A Victorian coroner has recommended open-flue gas heaters be phased out following the death of a 62-year-old woman.

The coroner has investigated the death of 62-year-old Sonia Sofianopoulos, who died of carbon monoxide poisoning in her Melbourne unit in July 2017, due to a Vulcan Heritage heater.

Contractors employed by the Department of Health and Human Services (DHHS) had carried out non-compliant carbon monoxide testing in the unit two years before her death.

But Coroner Jacqui Hawkins found DHHS was only carrying out heater servicing every five years in about 70,000 residences instead of every two.

Still, she made no adverse findings against DHHS or the plumbing contractors.

Ms Sofianopoulos's death was found to have been the result of a confluence of events, including a carbon monoxide leak from the heater while at least one exhaust fan was on in her unit.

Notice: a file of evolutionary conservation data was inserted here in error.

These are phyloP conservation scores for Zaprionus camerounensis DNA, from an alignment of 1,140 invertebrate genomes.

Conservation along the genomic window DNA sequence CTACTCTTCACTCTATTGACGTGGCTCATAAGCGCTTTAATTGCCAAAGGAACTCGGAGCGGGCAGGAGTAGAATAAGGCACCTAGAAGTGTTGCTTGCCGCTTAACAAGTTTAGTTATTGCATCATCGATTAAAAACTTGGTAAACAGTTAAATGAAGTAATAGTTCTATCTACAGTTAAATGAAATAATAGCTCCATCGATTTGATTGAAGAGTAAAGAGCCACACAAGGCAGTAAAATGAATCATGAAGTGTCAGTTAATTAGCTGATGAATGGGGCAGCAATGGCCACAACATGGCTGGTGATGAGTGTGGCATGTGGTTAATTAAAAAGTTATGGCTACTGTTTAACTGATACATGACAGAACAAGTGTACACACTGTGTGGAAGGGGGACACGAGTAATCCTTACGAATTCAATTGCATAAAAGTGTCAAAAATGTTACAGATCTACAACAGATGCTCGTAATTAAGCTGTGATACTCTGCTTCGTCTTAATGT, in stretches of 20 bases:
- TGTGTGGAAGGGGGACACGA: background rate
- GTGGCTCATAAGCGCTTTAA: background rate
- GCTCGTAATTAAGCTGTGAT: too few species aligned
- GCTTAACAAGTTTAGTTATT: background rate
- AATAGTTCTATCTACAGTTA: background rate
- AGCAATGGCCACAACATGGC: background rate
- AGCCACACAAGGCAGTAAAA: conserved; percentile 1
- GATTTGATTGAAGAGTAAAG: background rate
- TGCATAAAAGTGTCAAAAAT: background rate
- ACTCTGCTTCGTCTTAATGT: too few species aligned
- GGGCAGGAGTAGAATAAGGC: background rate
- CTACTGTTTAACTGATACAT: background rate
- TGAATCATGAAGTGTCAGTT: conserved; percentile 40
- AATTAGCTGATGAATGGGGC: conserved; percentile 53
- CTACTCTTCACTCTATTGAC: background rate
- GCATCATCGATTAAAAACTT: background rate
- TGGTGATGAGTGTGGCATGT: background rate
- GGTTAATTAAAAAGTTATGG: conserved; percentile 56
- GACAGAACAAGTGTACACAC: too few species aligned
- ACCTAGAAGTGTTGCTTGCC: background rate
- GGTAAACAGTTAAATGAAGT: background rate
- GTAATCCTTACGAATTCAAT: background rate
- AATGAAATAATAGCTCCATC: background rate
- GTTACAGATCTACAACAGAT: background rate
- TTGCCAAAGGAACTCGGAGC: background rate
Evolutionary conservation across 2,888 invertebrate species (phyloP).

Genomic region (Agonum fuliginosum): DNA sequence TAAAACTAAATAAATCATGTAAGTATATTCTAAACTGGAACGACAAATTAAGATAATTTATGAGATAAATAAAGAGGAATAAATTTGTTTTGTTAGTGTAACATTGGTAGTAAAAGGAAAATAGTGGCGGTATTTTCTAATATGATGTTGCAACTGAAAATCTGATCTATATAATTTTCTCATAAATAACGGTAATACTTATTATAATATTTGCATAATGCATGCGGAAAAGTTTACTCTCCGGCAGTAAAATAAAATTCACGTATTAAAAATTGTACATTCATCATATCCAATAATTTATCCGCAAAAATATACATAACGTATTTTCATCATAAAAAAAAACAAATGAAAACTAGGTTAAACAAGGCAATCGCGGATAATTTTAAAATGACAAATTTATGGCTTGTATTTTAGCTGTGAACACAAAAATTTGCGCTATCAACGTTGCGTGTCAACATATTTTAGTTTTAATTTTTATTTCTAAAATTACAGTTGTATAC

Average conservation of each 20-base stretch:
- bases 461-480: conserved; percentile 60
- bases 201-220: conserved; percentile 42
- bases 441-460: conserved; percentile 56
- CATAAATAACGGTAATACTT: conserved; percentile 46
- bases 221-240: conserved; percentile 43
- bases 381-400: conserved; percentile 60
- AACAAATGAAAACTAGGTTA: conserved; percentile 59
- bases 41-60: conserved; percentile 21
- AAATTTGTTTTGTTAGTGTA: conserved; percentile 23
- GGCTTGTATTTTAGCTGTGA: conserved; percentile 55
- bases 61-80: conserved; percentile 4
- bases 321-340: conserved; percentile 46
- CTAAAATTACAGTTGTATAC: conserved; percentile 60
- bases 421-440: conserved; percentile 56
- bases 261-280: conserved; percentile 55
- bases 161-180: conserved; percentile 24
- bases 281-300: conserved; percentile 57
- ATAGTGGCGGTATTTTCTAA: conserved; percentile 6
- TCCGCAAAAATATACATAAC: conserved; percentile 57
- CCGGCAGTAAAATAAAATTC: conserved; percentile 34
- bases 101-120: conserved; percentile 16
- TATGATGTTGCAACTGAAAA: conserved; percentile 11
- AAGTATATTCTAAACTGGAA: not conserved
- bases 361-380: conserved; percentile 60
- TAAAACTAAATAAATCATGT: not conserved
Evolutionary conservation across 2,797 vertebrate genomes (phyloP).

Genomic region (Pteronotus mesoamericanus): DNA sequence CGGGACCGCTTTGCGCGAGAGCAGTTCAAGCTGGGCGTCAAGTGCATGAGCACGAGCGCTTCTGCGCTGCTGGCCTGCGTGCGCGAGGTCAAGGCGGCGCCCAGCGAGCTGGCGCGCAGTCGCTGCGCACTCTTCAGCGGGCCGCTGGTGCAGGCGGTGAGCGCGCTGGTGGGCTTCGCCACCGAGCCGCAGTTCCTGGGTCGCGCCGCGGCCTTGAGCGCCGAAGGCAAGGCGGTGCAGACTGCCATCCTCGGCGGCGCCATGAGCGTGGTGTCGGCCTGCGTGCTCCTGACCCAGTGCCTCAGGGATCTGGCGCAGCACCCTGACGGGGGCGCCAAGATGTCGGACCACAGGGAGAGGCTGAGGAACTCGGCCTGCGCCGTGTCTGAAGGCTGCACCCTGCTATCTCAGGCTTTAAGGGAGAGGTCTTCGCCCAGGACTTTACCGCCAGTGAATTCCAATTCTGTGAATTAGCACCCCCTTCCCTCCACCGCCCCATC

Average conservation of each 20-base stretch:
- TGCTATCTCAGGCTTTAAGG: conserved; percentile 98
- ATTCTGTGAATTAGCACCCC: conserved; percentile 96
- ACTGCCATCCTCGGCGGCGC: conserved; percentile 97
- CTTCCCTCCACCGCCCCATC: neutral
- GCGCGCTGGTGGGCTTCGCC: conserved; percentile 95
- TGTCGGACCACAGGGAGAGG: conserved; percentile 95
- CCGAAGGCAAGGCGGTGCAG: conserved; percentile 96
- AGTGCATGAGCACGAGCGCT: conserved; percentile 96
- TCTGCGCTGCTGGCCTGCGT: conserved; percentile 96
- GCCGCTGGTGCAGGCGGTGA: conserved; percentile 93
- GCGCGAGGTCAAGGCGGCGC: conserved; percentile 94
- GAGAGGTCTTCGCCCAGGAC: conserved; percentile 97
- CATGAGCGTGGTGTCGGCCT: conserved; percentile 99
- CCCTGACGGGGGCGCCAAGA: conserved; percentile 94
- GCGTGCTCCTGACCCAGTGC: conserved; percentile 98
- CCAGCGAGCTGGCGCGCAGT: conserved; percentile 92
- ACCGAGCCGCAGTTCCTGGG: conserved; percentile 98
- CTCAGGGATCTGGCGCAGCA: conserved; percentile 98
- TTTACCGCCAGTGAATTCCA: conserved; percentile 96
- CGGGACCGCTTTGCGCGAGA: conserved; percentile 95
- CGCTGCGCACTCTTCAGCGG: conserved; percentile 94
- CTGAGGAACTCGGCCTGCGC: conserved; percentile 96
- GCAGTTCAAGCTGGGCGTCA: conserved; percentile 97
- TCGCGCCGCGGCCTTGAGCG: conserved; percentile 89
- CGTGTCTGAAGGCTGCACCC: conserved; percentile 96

Open-flue gas heaters are only meant to be used in well ventilated spaces.

The coroner recommended regulations to prevent the sale of new open-flue heaters in Australia.

She also called for all gas fitters to undergo mandatory training as part of their licence.

Currently, plumbers and gasfitters are not required to keep their training up to date to remain registered.

Coroner Hawkins said the state regulator, Energy Safe Victoria (ESV), had not done its best to communicate changes in testing to gasfitters. ESV was found to have videos depicting the outdated testing regime on its website until just three months ago.

There are about 50,000 Vulcan Heritage or Pyrox heaters in Australia, among hundreds of thousands of other types of open-flue gas heaters.

More information is available here.